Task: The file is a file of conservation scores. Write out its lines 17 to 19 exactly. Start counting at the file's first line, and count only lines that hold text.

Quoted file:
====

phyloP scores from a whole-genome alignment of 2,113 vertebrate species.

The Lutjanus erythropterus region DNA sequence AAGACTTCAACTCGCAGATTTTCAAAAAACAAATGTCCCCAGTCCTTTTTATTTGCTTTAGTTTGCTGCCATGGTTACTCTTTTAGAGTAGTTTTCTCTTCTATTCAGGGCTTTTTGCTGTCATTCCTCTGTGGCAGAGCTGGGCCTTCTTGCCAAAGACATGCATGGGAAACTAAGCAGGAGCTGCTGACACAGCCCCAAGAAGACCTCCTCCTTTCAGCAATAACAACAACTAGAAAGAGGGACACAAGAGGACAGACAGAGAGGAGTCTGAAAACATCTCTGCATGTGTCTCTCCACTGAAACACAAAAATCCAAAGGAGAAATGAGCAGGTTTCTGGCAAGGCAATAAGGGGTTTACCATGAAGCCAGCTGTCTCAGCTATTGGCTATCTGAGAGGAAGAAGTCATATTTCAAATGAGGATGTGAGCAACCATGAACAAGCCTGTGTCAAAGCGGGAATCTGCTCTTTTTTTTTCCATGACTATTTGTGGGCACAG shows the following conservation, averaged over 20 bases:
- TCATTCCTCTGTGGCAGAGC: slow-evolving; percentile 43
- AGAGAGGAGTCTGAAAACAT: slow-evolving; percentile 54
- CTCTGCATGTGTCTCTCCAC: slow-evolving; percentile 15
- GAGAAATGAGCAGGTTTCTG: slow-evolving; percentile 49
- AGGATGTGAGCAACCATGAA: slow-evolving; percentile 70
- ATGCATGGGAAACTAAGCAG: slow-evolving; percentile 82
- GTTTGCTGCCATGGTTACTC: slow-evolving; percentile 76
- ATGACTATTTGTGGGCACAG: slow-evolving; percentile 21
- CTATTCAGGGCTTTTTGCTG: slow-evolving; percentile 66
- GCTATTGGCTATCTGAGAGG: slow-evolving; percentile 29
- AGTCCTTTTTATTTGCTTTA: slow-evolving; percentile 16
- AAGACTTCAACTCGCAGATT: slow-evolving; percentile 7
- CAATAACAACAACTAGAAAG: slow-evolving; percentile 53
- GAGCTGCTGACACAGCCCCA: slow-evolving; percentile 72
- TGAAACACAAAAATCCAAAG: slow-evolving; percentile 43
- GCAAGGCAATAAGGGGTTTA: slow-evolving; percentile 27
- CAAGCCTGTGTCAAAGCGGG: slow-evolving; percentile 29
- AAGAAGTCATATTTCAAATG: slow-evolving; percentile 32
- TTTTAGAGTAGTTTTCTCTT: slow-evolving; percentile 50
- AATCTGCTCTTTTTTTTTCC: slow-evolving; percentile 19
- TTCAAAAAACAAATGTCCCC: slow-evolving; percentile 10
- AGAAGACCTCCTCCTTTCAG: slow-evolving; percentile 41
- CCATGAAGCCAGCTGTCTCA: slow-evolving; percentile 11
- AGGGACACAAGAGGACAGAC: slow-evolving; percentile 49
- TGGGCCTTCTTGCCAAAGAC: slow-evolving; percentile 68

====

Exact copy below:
- TGAAACACAAAAATCCAAAG: slow-evolving; percentile 43
- GCAAGGCAATAAGGGGTTTA: slow-evolving; percentile 27
- CAAGCCTGTGTCAAAGCGGG: slow-evolving; percentile 29